Objectively hostile environment. Finding that the employee plausibly alleged an objectively hostile work environment, the court stated that the CEO’s repeated unwanted touching suggested a pattern wherein he asserted physical power over her without her consent. Moreover, she claimed he made potentially threatening comments about “rape” and once ushered colleagues out of his office but held her behind, saying, “let’s go talk about sex now.” He also purportedly commented that a female senior global executive needed to be “hogtied” and “raped into submission” and called a female director “young, willing, and ready.”

Sexualized assertion of power. The court rejected the company’s assertion that many of the CEO’s comments were not gender-motivated since many were made in mixed company. Even if that were so as to some comments, the court considered all of his comments with “a full appreciation of the social setting or the underlying threat of violence,” and recognizing that “women are disproportionately victims of rape and sexual assault.” Indeed, the employee alleged several interactions and comments by the CEO that, on their face, were sex-based. Moreover, his repeated references to sex and rape—some coupled with physically intimidating conduct—reveal a gendered component of the conduct, sometimes rising to the level of explicit gender animus. In threatening to “rape” her (even jokingly) and asking which other female employees he could rape, he asserted power over her in an explicitly sexualized and gendered form.

Hostility toward women in leadership roles. Through both his words and his actions—even if not overtly sexual—the CEO exhibited hostility toward the idea of women exercising power in the workplace. For example, his references to the employee as being “bossy” could be understood as invoking a double standard for men’s and women’s leadership in the workplace, which is impermissible under Title VII. Thus, the totality of his alleged conduct could be read as a campaign to assert power over the executive-level employee—”to sexualize her, to demean her, to professionally diminish her, and to deprive her of bodily security”—because of her sex.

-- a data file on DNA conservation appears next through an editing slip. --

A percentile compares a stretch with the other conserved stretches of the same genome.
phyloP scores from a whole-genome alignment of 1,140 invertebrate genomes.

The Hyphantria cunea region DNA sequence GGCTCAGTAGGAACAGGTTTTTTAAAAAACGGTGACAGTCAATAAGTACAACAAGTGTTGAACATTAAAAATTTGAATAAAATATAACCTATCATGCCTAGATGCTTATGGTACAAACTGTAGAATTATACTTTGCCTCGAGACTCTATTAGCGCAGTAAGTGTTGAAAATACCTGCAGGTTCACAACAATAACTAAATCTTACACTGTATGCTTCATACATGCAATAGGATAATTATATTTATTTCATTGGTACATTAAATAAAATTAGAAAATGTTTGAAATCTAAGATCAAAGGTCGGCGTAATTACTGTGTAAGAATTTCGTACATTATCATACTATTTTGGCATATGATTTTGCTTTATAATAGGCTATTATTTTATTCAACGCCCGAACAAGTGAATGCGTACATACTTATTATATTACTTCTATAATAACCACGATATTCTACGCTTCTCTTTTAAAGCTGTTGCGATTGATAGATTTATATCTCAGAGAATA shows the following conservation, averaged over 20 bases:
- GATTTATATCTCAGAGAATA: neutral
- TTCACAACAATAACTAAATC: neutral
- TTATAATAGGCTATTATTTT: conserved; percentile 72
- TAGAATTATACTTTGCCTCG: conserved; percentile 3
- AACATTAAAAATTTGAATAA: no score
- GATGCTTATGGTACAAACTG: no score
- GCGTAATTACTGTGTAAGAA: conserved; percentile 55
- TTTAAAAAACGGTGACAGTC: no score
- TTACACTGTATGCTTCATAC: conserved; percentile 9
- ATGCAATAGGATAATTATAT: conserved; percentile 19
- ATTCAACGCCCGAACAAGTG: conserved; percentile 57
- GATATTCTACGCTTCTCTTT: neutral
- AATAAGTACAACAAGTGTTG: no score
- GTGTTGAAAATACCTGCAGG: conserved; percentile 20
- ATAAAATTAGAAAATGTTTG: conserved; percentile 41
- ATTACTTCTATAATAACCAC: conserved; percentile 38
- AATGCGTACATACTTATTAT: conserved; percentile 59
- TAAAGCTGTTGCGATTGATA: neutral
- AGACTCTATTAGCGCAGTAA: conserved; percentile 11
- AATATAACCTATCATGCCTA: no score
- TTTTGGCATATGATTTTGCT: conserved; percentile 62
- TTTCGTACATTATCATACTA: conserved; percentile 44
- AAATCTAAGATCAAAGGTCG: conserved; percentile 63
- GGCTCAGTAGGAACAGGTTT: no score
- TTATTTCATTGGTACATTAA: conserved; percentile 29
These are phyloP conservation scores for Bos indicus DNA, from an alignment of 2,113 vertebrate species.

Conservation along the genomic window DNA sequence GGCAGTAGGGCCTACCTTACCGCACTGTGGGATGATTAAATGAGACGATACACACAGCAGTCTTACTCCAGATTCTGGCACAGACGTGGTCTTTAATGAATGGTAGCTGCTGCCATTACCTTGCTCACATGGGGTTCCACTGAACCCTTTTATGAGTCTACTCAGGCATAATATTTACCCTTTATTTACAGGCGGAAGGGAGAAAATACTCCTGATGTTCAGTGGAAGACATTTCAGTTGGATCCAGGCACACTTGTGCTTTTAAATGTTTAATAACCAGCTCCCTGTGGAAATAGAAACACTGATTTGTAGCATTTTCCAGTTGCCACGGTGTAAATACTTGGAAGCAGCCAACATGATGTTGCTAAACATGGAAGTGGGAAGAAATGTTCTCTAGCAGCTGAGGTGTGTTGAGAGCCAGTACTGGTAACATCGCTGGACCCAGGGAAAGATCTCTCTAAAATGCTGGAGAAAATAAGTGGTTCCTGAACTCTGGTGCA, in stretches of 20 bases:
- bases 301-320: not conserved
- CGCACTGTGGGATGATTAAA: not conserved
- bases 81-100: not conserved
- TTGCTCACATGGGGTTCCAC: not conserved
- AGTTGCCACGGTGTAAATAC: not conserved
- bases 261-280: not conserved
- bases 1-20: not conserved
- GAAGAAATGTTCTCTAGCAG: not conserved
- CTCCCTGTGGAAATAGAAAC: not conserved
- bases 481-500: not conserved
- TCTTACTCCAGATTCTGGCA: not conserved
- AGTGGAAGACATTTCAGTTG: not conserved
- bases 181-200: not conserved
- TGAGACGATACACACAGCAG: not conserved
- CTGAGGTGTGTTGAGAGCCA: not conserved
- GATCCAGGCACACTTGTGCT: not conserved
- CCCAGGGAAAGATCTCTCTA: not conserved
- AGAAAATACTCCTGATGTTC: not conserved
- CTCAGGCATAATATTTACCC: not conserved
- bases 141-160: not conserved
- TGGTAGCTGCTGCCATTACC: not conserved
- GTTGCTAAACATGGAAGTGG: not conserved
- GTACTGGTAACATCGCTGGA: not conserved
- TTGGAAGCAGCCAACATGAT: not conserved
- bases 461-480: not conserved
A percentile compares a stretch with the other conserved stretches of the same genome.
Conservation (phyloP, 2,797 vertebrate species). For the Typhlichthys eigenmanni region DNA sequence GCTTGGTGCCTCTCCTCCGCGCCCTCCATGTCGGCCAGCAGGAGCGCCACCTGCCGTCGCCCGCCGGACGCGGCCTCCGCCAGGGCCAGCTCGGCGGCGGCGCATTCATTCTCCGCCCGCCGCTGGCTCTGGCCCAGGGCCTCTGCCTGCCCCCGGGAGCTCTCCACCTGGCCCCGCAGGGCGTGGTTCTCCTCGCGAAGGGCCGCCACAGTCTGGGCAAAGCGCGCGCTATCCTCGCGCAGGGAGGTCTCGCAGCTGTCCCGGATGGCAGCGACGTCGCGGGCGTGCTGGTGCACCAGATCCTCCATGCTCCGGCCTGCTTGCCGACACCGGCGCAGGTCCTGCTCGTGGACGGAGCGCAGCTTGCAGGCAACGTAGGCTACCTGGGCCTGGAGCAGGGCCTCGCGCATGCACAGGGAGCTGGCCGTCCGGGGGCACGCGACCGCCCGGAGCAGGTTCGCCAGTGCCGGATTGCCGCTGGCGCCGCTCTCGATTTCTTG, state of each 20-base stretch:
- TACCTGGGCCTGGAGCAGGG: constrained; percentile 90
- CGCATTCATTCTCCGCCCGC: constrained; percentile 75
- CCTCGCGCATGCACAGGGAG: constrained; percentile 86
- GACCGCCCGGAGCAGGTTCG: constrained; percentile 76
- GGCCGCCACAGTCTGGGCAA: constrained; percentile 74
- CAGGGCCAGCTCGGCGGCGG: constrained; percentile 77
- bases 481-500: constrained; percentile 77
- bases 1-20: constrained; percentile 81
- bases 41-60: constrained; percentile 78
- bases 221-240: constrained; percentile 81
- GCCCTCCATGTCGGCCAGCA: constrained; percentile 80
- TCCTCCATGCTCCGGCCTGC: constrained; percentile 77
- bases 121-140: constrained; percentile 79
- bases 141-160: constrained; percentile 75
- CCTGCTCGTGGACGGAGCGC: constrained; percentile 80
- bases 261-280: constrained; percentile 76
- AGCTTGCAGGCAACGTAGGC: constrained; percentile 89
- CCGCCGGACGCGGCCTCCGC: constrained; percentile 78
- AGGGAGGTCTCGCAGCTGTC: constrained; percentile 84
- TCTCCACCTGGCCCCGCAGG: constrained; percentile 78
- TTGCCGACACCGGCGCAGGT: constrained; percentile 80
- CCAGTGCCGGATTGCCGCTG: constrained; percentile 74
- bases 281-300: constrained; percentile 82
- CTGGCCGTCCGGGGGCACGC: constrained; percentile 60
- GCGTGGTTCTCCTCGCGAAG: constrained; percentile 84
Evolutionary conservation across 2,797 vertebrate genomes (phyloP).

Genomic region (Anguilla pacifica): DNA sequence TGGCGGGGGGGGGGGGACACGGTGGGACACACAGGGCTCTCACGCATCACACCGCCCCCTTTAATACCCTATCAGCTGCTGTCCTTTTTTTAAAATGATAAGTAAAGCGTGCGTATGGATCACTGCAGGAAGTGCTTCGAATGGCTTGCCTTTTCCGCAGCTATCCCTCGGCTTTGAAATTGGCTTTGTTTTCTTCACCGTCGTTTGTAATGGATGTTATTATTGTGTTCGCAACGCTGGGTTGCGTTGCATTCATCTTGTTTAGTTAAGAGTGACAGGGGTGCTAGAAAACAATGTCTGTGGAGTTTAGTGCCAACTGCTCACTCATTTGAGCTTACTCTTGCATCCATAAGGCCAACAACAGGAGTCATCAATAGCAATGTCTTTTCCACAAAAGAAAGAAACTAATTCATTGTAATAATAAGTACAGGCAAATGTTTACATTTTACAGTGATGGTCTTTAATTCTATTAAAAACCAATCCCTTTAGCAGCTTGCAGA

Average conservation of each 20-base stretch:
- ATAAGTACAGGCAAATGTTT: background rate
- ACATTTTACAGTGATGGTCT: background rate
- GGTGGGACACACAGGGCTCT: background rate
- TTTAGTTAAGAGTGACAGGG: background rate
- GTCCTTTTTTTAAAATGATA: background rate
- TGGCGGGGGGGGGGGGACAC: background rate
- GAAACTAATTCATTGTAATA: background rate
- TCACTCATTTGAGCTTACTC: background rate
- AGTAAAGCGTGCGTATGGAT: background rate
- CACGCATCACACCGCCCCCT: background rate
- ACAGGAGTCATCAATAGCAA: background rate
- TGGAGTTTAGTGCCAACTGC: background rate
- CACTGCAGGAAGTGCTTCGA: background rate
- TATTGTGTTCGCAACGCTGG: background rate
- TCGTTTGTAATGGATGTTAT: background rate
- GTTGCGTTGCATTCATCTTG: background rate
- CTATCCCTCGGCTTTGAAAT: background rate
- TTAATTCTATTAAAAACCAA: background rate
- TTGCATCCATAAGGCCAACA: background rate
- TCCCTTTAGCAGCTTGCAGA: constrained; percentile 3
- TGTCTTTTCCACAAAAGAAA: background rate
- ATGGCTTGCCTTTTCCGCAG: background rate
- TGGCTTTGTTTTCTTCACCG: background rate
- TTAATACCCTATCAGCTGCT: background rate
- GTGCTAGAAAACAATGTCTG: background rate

Individual liability. In addition, the employee adequately alleged individual liability on the CEO’s part under the New York State Human Rights Law and New York City Human Rights Law, in which individual defendants may be sued in their personal capacities for aiding and abetting discrimination, since her allegations support a finding that the CEO actually participated in the conduct giving rise to a discrimination claim.

Retaliation. The court also denied the defendants’ motion to dismiss the employee’s retaliation claims, in which she asserted that after she complained internally, she suffered a diminished bonus, reduced responsibilities, and a hostile work environment. She also argued that the retaliation culminated after her attorney’s letter and the filing of this lawsuit, as she was placed on paid leave, the defendants made disparaging comments about her in the press, and previously planned expansions to her team were canceled. This conduct, considered as a whole, demonstrated that the employee suffered “employment consequences of a negative nature” that could chill other employees from speaking up.

Source:: Employment Law Daily Newsfeed